I own a Kia a Rondo 2012 and I can connect my iPhone to the sound system using Bluetooth. It does work great to take a phone call but I've been struggling to play my music on my car radio over the Bluetooth connection.
Sometimes it would work by activating Siri and then pressing Play right after cancelling Siri. It was a real disappointment as my iPhone was seeing the bluetooth connection but nothing was coming out of my car radio.
That is until tonight. I finally figured it out. The issue was not my phone but my car radio. In the sound settings, there is an option to turn "On" the "BT MP3". For some reasons, it was turned off.
After activating the setting, I just start my music on my iPhone and it works as it should have been from the start.
If you are facing the same issue where you can't play your music on your car radio over a Bluetooth connection, just have a look in your car audio settings (Balance, Bass, Treble). You may have to enable Bluetooth MP3.
Creating softwares is great. It's an art, it's a gift, it's tough.
If you have an idea in mind about creating an app, here's 10 questions that you should ask yourself before spending hours and hours on your new project:
1- Does it already exists?
It's not about reinventing the wheel or not. Have a look. Do some research. Find what has been already done. Can you make it better? Can you offer something valuable not found in other solutions?
2- Who will use it?
Who are your users? Knowing your target audience will help you define your app for your users, not for your own glory.
3- What technology should be used?
Any software is bound by the technology used. If you are planning on a mobile app, a webapp or a native software, the required technology will be crucial.
4- How much free time do you have?
You may start coding on one evening, working on your project for many hours. What about next week? Next month? Plan ahead and make sure that you will have dedicated time to your project. Many softwares are started, never to be completed...
5- Do you need a team?
Can you handle the work on your own? If you're planning on creating the next Facebook or Twitter by yourself, it may not be enough. Make sure that you'll be able to handle the tasks. Otherwise, the developpement will last forever.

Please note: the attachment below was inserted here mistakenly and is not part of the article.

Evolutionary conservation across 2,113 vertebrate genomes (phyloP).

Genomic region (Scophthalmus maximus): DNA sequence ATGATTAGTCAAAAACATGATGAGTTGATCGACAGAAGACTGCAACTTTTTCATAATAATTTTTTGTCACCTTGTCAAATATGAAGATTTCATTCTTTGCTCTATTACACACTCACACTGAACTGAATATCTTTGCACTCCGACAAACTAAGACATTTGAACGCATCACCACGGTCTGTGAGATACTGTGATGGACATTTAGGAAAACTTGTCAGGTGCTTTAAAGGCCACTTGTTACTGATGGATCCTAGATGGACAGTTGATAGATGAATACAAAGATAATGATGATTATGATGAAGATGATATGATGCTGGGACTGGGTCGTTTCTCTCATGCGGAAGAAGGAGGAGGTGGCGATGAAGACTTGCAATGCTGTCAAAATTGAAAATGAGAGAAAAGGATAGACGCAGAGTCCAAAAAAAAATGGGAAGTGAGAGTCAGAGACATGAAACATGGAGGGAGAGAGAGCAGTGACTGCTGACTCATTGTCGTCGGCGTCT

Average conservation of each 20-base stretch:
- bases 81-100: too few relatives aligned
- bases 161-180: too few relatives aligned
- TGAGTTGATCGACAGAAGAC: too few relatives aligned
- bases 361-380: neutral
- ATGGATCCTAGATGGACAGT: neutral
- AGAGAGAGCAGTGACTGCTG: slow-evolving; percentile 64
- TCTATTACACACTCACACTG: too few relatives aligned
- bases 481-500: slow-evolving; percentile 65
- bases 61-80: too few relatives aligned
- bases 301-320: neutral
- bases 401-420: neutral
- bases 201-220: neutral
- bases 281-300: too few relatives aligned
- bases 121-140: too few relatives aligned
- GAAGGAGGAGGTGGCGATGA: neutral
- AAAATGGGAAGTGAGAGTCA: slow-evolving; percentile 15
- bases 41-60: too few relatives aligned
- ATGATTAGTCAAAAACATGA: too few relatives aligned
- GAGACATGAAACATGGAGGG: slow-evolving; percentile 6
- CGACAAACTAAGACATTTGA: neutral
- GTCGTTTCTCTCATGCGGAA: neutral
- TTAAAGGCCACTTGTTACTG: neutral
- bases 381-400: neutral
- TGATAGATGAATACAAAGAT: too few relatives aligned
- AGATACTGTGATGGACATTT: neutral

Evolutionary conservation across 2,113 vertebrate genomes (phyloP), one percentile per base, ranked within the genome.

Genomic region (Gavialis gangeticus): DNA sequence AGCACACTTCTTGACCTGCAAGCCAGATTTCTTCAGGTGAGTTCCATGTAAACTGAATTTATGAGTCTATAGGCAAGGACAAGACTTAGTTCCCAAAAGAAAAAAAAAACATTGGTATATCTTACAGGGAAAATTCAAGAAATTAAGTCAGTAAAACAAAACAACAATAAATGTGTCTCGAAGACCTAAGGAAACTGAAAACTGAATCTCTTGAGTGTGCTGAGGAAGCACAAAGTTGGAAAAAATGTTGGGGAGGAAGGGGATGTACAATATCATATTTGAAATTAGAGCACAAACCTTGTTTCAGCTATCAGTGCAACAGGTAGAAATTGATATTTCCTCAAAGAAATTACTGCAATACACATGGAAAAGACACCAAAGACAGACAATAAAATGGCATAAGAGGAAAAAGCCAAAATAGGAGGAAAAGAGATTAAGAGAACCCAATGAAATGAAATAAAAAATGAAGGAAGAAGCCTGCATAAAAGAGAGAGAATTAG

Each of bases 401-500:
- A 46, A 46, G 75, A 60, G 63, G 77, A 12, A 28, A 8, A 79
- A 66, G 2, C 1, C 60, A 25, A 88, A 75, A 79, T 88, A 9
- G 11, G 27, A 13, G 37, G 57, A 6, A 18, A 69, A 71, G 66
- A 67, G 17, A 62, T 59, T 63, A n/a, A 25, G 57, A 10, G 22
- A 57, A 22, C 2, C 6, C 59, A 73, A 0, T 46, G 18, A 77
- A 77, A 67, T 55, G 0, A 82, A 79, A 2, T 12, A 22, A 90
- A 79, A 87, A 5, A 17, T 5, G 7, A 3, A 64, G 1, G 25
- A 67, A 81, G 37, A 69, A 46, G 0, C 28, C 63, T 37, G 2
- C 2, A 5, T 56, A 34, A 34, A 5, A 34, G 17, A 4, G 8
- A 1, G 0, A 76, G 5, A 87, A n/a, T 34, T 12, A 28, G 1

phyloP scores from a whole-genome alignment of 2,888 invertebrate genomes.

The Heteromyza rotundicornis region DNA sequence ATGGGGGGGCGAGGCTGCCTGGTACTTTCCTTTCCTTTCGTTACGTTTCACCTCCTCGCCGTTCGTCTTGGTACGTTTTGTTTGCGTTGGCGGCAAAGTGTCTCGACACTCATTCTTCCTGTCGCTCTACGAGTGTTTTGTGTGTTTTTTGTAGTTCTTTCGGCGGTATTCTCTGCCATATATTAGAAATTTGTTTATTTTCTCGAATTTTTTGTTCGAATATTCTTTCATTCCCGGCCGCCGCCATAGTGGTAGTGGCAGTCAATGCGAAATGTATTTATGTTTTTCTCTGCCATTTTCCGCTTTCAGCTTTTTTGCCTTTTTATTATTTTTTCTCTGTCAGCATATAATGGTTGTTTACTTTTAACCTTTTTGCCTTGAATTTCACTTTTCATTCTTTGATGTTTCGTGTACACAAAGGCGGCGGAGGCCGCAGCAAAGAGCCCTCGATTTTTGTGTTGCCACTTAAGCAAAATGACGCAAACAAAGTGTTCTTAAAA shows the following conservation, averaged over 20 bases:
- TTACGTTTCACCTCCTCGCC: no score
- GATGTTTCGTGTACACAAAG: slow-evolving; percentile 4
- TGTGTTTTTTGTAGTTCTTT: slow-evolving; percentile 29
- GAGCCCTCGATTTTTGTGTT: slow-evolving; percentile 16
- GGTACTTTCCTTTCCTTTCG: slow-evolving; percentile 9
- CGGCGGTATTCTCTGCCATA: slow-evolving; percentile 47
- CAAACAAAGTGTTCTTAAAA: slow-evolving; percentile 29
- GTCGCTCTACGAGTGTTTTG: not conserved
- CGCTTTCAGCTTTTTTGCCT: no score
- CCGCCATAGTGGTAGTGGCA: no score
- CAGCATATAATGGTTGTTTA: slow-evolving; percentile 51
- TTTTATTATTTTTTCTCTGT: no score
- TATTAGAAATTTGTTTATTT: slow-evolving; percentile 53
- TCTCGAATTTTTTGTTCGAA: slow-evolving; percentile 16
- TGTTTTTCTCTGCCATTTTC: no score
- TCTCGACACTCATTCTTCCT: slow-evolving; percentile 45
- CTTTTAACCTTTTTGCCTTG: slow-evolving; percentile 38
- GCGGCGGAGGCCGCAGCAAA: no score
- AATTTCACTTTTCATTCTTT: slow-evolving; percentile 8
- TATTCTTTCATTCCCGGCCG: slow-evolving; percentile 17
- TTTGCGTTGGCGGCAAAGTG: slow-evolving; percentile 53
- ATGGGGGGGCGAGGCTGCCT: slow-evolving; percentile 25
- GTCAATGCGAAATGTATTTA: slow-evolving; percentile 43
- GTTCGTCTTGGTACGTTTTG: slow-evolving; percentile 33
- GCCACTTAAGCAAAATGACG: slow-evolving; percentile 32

6- Are you good enough?
Thinking about it is one thing. Having the skills is another. Validate that you fully understand the technical challenges before embarking on this journey.
7- Do you have the means?
Coding is one thing. Will you need a website? A server? A domain name? Will you be able to financially support required components once the app is available on the market.
8- Are you ready to make some compromises?
Once your app is released into the wild, users will ask for features. Comments will pour in and you may be asked to change available features. Are you ready to meet the needs of your users or just your own?
9- Will you listen?
The end-user may be harsh sometime. Keep in mind that he is your customer and will provide your with great insights if you listen carefully.
10- Are you ready to support it?
Think about support. Users will report issues and if they have paid a fee to use your app, they are entitled to get fixes. Sometime, you will spend more time fixing bugs then releasing new features. Don't think that once released, you can just sit and wait on money to pour in.
All of that can be summarized as planning ahead...
There is no typo in the title... A new social network is emerging called Ello
I just got my invitation today and currently exploring this new medium. Elli is really elegant and looks great. It's simple and quite intuitive.
Since there is no app on my iPhone for Ello, I simply added the link to my home screen, making it into a web app. The Ello team has done a great job as it does render beautifully on a mobile display.
As of writing this post, I still have 9 invites that I can send. Leave a comment on this post and I'll pick randomly 9 users to send an invite too. Of course, I will select people that are active on social networks and that I find interesting.
Lately, I posted a video on my YouTube channel about Netflix running natively in Ubuntu using Chrome.
Comments were made about that video and one of them got my attention: Why pay 8$/month when you can get the same thing for free with XMBC?
I've heard that same comment many time, in many cases. Why pay for something when you can get it for free somewhere else? The issue here is not about saving some money. People are confusing stealing with "for free"...
When I buy a song on iTunes, friends will tell me that I should have downloaded it from some torrent because it's free. The same goes for any movies bought on Google Play. I've also heard that Android is better over iOS has it's easy to find any app for free by installing the APK from some obscure website. Obviously Windows is much better than Ubuntu as any major software can be downloaded for free. Why bother...
This is a statement I'm really not comfortable with.
If you a considering that getting stuff "for free" is not s big deal, talk to your boss about your it. He/She will probably be really interested knowing that you consider that any work does not need to be rewarded as "it's not a big deal".
You should then accept that once in a while, you won't get paid for your work. Your employer will be able to get some jobs done "for free" and that will be good for the company. No? Are you thinking that it would be unfair? Are you currently running a "for free" version of Windows or listening to the latest "for free" album of your favourite band?
How can you consider that 8$/month is a steal when your asking for a salary of 25$/hour?
From now on, every time I will hear "for free", I'll reply back: No, you mean "steal" as in "I stole that product and I'm proud of it".